• Bob Taylor developed and patented the NT (New Technology) neck joint for Taylor acoustic guitars. Before this, his bolt-on necks still required the fretboard extension to be glued to the top. With this development, the neck was fully independent and was fitted into a pre-formed pocket. The claim was that neck resets would be simpler, but the whole assembly followed the Leo Fender notion of simplified mass-production and greater potential profit.
  • Volkswagen chose to use Nick Drake’s “Pink Moon” as the soundtrack for its Cabrio TV ads. The English folk singer-songwriter had died 25 years earlier and his 1972 final album Pink Moon had a small cult following but had originally sold only a few thousand copies. The VW ad exposure pushed Pink Moon to the #5 spot on Amazon, changing Drake’s status forever.


  • 21-year-old Justin Frankel wrote the peer-to-peer file-sharing protocol Gnutella, which is so decentralized that, unlike Napster, it could not be shut down.


  • On September 11th, between 8:46 and 10:28 am, a series of coordinated attacks on United States soil by 19 Al-Qaeda suicide terrorists were launched. Four commercial passenger jetliners were hijacked. Two of the planes were slammed into Tower 1 and 2 of the World Trade Center in New York City. One was crashed into the Pentagon in Arlington, Virginia, and one plot was foiled by the passengers, and ultimately crashed into a field near Shanksville, Pennsylvania. There were no survivors on any of the flights. In total, 2,993 people died in the attacks.
  • iTunes was introduced by Apple as a proprietary digital media player application to organize, distribute, and maintain some copyright control over audio and video media. Songs could be found, bought and cataloged individually.
  • On October 23rd, iPod portable media players were introduced by Apple to store and play the music and video purchased on iTunes.
  • XM Satellite Radio was launched on September 25th as a digital radio service with 73 music channels, 39 news, talk, sports and entertainment channels, 23 play-by-play sports channels, and 21 regional traffic & weather channels. The new service was subscription-based at $9.95 per month / per receiver.
  • On September 7th, Acoustic Music.Org opened its doors in Guilford, CT.
  • 26-year-old Bram Cohen wrote a peer-to-peer file sharing protocol that worked well with large files and called it BitTorrent. This protocol has become a standard for distributing large amounts of data on the internet.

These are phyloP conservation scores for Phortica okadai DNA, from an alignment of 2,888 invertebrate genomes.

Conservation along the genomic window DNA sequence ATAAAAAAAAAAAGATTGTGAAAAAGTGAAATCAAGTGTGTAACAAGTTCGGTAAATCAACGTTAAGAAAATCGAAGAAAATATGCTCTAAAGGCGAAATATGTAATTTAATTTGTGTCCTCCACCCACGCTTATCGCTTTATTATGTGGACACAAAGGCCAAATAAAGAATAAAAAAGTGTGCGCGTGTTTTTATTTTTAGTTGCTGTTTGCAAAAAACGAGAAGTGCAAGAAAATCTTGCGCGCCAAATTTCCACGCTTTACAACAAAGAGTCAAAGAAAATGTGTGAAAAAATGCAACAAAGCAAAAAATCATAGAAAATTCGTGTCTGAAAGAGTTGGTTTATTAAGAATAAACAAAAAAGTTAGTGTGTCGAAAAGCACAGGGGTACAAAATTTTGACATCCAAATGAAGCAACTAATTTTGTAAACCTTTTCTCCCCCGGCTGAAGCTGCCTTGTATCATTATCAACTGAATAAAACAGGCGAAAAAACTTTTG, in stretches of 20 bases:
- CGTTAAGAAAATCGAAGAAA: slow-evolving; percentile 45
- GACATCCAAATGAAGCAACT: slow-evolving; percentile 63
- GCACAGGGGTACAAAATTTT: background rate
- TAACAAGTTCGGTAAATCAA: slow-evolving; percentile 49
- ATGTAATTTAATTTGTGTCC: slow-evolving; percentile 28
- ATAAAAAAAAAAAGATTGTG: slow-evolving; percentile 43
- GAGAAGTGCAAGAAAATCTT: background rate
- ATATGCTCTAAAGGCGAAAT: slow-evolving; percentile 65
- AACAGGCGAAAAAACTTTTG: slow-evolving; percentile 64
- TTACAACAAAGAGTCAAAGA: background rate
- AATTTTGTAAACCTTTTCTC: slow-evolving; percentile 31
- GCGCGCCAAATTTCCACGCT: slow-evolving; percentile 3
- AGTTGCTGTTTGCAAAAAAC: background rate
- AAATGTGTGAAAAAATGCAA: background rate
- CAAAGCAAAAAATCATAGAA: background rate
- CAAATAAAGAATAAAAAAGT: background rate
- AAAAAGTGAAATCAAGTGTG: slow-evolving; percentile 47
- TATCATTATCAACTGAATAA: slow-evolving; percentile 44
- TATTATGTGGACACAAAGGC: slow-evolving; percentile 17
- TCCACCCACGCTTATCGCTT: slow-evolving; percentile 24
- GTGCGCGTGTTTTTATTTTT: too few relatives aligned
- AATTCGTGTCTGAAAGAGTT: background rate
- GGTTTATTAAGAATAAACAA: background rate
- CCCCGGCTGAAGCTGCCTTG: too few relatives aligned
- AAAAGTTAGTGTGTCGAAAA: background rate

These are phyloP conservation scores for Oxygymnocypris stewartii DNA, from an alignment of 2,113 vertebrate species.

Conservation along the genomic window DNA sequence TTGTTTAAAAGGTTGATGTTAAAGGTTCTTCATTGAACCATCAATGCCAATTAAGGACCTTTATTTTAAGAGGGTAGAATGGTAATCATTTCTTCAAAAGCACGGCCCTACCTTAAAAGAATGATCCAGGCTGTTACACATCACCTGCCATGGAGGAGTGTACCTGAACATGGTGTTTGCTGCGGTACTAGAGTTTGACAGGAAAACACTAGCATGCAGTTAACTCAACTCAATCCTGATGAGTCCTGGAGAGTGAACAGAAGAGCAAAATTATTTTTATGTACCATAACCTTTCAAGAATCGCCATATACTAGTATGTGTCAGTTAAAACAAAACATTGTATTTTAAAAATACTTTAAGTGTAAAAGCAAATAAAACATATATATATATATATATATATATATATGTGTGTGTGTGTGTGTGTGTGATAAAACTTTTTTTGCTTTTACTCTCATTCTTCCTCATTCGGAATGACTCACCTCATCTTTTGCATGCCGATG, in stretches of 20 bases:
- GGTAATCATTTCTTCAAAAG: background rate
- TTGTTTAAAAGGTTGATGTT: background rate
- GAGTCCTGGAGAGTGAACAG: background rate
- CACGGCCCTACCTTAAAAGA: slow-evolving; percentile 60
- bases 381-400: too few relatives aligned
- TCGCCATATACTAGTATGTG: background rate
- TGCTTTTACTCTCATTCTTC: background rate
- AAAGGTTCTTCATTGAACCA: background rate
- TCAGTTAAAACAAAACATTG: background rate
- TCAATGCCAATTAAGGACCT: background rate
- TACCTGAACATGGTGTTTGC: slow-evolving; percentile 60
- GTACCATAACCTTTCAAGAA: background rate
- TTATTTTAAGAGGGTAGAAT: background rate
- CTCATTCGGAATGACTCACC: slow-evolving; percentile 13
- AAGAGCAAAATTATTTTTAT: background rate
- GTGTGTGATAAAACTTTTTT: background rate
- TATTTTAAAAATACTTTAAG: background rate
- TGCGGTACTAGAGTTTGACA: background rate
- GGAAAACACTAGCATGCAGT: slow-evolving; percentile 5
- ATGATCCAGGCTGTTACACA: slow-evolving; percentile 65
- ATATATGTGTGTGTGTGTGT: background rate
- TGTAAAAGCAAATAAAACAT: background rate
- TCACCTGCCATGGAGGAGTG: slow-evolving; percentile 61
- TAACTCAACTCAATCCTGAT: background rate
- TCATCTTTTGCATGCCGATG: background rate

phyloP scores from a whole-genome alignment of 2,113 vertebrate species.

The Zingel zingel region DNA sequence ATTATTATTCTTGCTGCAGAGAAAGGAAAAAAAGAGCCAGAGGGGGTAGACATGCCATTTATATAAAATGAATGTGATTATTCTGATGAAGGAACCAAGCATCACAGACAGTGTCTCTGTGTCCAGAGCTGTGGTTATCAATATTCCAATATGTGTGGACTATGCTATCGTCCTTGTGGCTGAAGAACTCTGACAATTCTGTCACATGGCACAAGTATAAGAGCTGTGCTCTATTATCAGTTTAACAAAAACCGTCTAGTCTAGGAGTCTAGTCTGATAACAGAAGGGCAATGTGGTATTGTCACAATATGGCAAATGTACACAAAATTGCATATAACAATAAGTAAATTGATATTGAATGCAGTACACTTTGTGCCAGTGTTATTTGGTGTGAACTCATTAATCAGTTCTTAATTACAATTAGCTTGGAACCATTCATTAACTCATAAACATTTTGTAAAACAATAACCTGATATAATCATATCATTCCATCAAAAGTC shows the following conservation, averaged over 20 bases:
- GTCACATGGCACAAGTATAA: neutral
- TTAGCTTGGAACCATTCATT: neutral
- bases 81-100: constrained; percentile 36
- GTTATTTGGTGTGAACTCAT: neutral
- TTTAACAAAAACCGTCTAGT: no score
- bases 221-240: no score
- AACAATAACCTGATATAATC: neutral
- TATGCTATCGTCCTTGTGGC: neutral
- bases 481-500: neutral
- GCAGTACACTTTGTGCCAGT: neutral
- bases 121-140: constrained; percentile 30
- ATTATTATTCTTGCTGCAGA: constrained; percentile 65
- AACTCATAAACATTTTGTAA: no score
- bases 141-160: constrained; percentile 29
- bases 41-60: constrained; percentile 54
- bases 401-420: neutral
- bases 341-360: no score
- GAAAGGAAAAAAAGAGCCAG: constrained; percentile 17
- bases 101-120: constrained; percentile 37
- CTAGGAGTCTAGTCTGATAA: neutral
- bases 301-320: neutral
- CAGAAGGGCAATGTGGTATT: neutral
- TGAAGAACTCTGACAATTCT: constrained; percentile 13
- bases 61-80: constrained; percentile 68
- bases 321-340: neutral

• In August alone, more than three billion music files were traded on-line by a peer-to-peer protocol like Napster for free. The music industry was not amused.
  • Napster was attacked with traditional lawsuits and forced to shut down for encouraging, aiding and abetting copyright infringement.
  • In November, George Harrison began radiotherapy at Staten Island University Hospital in New York City for lung cancer that had metastasized to his brain. He was under the care of Dr. Gilbert Lederman, a staff radiation oncologist. A complaint was later brought against Dr. Lederman by the Harrison estate alleging that the doctor repeatedly revealed Harrison’s confidential medical information in television interviews and, close to death, forced him to autograph a guitar. The complaint alleges that Dr. Lederman and his family came to visit Harrison and began singing and playing a guitar they brought. In labored breaths, Harrison asked, “please stop talking.”  After the performance, Dr. Lederman asked Harrison to autograph the guitar. Harrison responded I do not even know if I know how to sign my name anymore. Dr. Lederman took Harrison’s hand and guided his hand while encouraging him by saying, “Come on, George. You can do this. G-E-O…” The suit was settled out of court under the condition that the guitar be disposed of.
  • On November 29th George Harrison died at a Hollywood Hills mansion that was previously owned by Courtney Love. The cause of death was listed on his Los Angeles County death certificate as metastatic non-small cell lung cancer. He was cremated at Hollywood Forever Cemetery and his ashes were scattered in the Ganges River by his close family in a private ceremony according to Hindu tradition.
  • Jack Johnson released his debut album.


  • Sirius Satellite Radio was launched nation-wide as competition to XM Satellite Radio on July 1st (It had been available in four States on February 14th).
  • Jam-Master Jay of Run-DMC (Jason William Mizell 1/21/65-10/30/02) is shot and killed in his recording studio in Jamaica, Queens. The murder has not yet been solved.
  • January 1st saw the introduction of the Euro to replace francs, lire, guilders, marks, pesetas, drachmas, escudos and markkas.